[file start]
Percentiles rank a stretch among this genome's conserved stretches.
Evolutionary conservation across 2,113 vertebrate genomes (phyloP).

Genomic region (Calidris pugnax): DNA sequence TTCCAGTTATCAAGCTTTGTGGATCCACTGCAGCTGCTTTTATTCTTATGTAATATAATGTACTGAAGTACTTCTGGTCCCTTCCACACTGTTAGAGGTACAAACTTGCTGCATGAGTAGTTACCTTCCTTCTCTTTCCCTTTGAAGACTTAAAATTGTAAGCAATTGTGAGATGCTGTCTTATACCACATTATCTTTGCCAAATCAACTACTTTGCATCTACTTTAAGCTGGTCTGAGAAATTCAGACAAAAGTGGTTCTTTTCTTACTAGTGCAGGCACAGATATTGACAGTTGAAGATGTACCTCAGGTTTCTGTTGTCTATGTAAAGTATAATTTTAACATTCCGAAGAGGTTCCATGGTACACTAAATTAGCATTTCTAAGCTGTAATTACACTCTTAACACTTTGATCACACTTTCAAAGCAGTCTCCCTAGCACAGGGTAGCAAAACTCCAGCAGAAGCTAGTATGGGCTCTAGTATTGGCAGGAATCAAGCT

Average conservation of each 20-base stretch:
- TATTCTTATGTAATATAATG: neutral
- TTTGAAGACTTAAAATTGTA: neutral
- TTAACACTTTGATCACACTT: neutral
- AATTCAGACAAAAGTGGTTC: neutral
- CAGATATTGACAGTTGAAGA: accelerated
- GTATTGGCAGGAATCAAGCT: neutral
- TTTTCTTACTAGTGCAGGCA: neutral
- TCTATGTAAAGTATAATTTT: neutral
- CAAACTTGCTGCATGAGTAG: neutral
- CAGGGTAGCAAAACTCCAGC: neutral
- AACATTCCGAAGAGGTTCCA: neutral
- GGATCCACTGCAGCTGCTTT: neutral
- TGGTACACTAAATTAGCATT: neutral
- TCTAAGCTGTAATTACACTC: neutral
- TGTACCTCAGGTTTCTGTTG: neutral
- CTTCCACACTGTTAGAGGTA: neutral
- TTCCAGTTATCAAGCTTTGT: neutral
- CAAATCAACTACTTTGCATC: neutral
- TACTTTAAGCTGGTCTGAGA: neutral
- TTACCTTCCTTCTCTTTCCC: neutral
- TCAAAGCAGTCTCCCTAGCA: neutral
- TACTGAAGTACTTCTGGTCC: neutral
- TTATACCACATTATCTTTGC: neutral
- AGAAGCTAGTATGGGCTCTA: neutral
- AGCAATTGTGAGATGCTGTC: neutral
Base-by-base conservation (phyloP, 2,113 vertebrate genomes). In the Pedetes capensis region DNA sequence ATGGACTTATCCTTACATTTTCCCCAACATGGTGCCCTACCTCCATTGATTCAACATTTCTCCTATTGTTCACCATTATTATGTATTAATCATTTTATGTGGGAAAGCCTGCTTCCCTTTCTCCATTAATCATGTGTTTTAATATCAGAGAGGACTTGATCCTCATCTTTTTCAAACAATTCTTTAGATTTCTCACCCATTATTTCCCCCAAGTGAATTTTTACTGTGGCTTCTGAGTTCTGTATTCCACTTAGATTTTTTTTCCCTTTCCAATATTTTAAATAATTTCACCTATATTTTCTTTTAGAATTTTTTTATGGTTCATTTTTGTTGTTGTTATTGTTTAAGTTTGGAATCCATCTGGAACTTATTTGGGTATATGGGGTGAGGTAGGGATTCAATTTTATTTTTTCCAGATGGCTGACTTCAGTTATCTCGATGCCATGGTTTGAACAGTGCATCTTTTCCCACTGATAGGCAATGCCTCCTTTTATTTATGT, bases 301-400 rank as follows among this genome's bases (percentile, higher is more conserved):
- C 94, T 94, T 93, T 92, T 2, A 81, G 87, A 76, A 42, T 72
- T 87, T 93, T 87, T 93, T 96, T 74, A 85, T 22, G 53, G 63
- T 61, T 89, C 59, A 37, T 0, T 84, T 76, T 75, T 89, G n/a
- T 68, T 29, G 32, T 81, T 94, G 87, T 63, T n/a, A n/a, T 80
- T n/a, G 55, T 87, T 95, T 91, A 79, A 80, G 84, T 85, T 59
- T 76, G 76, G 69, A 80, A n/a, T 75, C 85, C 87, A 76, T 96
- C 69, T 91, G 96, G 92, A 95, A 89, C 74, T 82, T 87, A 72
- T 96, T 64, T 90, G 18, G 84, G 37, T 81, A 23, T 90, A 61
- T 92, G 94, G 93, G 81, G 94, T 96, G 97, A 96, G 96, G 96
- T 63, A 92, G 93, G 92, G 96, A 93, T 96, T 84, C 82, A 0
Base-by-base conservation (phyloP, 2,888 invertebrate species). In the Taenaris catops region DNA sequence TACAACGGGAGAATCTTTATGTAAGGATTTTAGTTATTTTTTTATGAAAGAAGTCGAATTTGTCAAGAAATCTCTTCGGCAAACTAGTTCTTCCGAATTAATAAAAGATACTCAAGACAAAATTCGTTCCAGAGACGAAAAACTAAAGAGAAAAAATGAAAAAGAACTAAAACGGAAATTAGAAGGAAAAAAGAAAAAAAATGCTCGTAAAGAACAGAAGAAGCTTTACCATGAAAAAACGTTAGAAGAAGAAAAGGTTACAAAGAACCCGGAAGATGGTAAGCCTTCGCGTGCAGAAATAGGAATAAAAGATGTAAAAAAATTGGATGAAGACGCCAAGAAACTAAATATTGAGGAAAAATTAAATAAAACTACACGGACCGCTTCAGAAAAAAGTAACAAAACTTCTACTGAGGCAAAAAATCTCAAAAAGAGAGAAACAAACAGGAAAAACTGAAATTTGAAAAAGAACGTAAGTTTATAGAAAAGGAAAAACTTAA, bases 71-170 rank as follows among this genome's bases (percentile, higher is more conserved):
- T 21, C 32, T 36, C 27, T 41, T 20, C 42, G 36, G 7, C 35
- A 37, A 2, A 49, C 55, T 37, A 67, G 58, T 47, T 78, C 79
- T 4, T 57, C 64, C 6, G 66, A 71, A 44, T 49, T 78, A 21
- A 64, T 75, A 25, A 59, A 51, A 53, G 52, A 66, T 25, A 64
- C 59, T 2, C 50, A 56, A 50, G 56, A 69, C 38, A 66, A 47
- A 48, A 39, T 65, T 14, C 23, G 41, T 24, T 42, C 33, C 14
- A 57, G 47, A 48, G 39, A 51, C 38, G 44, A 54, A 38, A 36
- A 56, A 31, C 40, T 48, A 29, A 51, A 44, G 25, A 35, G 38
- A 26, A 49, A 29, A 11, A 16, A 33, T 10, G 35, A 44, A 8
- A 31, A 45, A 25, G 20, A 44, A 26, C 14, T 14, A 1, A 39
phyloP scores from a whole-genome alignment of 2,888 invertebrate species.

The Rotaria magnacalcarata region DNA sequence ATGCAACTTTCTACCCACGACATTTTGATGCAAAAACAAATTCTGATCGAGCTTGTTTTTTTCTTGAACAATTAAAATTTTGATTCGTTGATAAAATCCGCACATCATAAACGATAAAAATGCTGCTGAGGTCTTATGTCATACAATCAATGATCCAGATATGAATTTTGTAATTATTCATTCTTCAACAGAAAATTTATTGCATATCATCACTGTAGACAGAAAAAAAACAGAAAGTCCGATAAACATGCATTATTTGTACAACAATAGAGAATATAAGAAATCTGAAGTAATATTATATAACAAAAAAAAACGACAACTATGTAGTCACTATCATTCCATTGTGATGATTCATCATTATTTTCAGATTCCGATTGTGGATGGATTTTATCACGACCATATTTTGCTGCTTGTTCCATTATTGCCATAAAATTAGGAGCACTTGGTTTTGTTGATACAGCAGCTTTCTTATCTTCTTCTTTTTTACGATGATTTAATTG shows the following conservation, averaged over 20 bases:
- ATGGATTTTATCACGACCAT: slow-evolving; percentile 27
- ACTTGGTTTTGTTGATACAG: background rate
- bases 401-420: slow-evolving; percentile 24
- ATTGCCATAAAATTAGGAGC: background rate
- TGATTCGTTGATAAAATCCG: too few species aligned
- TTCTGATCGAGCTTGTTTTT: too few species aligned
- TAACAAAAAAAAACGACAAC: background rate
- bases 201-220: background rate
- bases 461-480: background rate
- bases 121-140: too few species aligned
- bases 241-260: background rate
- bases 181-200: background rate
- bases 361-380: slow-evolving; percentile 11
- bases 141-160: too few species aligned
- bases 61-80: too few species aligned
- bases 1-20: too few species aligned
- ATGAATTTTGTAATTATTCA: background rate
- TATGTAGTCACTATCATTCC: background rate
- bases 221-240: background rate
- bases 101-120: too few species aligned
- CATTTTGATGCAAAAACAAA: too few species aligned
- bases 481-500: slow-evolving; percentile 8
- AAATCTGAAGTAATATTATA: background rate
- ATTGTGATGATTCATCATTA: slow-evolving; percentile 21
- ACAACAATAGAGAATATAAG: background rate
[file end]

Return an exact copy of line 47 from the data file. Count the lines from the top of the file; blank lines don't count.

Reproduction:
- A 48, A 39, T 65, T 14, C 23, G 41, T 24, T 42, C 33, C 14